In politics when it rains, it pours.
The release of a recording of former Massachusetts governor Mitt Romney at a private fundraiser in May telling donors that "there are 47 percent of the people...who are dependent on government, who believe that they are the victims, who believe the government has a responsibility to care for them...I'll never convince them that they should take personal responsibility and care for their lives" is the latest body blow for a campaign that can't seem to get out of its own way of late.
Consider what has happened to Romney since the Democrats concluded their convention in Charlotte earlier this month:
* The release of a Romney polling memo that seemed decidedly defensive over the idea of a convention bounce for the incumbent.
And now comes this video tape featuring Romney offering a blunt assessment of his economic worldview to a group of wealthy donors -- an assessment that is more candid, more calculating and more conservative than the GOP nominee has been in public.
Taken individually, none of the incidents referenced above are that big a deal in the constant swirl of politics. Taken together, they paint an image of a campaign in disarray and a candidate not ready for primetime. Context always matters in politics and the context in which this videotape has landed is just plain awful for Romney's campaign.
Before we get too much further, it's worth taking a step back to say that there is little evidence that missteps -- whether minor or major -- have an obvious and immediate impact on polling in this race.
Thanks to our friend John Sides at the Monkey Cage Blog, we have evidence of that lack of movement here:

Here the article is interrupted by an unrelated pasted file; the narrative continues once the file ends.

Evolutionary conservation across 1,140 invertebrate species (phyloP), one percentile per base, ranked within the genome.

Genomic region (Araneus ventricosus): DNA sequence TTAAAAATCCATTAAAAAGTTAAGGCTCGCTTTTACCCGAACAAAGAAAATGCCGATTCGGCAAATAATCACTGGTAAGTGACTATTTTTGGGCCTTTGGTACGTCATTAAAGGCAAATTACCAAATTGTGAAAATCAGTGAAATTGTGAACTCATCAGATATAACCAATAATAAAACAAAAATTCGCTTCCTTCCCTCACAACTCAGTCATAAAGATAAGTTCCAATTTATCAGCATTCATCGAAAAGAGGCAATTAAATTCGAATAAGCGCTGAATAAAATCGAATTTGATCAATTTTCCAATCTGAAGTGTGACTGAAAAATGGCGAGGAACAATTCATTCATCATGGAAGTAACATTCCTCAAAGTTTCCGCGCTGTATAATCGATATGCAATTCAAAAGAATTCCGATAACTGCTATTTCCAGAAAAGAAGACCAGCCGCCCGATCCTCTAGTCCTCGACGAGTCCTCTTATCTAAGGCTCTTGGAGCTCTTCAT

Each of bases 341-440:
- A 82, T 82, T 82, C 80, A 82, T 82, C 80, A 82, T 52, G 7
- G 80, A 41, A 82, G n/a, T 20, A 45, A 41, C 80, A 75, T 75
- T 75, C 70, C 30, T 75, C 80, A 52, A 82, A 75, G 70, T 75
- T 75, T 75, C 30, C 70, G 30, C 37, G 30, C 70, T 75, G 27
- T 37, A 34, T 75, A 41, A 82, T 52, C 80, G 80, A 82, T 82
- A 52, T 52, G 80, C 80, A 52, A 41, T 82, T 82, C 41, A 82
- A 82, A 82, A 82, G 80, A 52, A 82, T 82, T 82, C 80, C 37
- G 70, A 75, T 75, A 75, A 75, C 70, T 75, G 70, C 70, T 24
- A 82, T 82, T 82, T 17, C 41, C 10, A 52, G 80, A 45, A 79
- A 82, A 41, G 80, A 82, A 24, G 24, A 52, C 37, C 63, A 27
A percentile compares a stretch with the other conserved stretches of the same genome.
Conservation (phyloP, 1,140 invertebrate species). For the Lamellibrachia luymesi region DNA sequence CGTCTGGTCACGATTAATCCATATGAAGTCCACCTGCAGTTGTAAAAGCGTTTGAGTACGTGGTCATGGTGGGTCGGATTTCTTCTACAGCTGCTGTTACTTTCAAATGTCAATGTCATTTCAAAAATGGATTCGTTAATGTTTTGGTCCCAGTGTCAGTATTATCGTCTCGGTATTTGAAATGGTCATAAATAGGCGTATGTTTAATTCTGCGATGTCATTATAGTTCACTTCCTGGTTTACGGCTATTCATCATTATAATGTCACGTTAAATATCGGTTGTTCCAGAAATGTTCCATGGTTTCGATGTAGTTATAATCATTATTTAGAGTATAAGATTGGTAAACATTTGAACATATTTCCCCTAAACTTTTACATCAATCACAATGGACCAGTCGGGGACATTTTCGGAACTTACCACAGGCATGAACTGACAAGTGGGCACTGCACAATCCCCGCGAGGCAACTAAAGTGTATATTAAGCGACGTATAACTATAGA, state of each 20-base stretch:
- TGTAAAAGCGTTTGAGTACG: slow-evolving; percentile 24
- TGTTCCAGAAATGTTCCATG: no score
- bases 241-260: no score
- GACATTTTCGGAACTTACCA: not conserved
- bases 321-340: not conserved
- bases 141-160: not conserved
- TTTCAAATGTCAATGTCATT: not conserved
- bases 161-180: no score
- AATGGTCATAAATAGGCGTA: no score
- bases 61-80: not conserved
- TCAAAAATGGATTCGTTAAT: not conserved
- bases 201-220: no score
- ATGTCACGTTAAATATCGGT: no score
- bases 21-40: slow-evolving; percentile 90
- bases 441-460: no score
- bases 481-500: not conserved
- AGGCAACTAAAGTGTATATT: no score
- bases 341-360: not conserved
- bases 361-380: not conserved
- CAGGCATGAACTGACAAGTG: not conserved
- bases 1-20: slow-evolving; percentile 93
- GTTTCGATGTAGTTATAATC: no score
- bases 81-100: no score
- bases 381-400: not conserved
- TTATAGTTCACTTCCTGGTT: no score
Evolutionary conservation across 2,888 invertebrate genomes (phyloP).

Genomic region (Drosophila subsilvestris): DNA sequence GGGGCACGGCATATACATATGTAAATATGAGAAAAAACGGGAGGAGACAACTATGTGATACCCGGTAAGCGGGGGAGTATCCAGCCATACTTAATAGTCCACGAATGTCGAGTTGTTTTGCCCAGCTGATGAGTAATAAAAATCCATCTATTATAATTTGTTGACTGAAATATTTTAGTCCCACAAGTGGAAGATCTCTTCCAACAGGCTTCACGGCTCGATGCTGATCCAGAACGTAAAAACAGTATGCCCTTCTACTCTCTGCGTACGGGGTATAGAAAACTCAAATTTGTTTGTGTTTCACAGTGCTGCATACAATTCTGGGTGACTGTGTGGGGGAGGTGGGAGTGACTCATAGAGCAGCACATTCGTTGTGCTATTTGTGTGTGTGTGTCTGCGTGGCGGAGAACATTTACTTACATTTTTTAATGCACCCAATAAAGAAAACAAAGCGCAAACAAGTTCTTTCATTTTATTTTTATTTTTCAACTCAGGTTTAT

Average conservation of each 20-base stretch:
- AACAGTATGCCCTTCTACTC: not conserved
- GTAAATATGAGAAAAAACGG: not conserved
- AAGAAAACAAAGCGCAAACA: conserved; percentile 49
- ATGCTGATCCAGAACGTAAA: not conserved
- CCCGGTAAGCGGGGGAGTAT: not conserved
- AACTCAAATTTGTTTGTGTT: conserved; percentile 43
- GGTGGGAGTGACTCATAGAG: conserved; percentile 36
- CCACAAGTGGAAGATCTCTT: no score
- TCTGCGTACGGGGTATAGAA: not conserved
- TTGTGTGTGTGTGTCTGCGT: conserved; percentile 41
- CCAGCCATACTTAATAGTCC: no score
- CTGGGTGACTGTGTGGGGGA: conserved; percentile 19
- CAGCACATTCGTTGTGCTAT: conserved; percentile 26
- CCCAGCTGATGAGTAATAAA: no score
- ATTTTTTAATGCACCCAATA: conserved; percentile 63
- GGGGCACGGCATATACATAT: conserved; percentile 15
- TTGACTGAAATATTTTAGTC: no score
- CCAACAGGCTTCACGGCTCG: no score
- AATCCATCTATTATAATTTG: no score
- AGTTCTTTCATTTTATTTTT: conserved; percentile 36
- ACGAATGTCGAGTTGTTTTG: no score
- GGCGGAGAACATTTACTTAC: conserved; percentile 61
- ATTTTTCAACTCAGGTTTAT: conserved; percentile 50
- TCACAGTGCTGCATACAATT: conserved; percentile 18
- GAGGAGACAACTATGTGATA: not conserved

So, it's worth taking the immediate analysis of what it all means for Romney -- including this one -- cum grano salis.
Caveats dispatched, we do think there are at least two real impacts of Romney's brutal past two weeks -- even if they are not evident in polling.
The first -- and most important -- is that this story will serve as a major distraction for a Romney campaign who just today announced its plans to re-boot itself by offering more specifics on what he would do on the economy if elected president.
"We do think the timing is right to reinforce more specifics about the Romney plan for a strong middle class," senior Romney adviser Ed Gillespie told reporters on a conference call Monday morning that now seems like a millenium ago.
Whether or not you believe Romney offered a window into his true feelings about the election (and the electorate) in the leaked video from the fundraiser (and we will leave that up to others to decide), it's impossible to see how Romney's comments don't dominate the political conversation for the next 48-72 hours -- and maybe longer.
That reality virtually ensures a second straight week lost to off-message stories that are far afield from the economic focus that the Romney campaign is hoping to lean on in the final weeks of the race. Mitt Romney isn't going to win this race on foreign policy and he certainly isn't going to win it on too-candid comments about his view of the economic realities present in the electorate. Any one -- Republican, Democrat or Independent -- who tells you differently is just wrong.
Wasting two weeks when there are only seven weeks left in a race that even the most loyal Republicans acknowledge they are currently losing -- albeit it narrowly -- is a major problem for Romney.
The second way the leaked video impacts the race is that it fuels the "gang who can't shoot straight" narrative that Politico began with its story and that the Romney campaign was hoping to quickly extinguish with its conference call Monday morning.
If donors and other political professionals were skittish about where the race generally -- and Romney's bid specifically -- stood on Monday morning, you can imagine they will be worked up into a full lather by Tuesday morning.
The video will fuel the growing sentiment within the Republican chattering class that Romney is in the process of losing a winnable race. That means the second-guessing that goes on privately in every campaign will go more public. And the more public it becomes, the longer it takes Romney and his team to move beyond unhelpful process stories focused on whether his own party thinks he's blowing it.
To be clear: Declaring the race over -- as some people will do in the next 48 hours -- is a mistake. Seven weeks remain before voters vote and what looks determinative to the outcome now might look very different come November 1.
But, anyone who thinks that Romney isn't weathering his darkest days as a candidate right now would be sorely mistaken.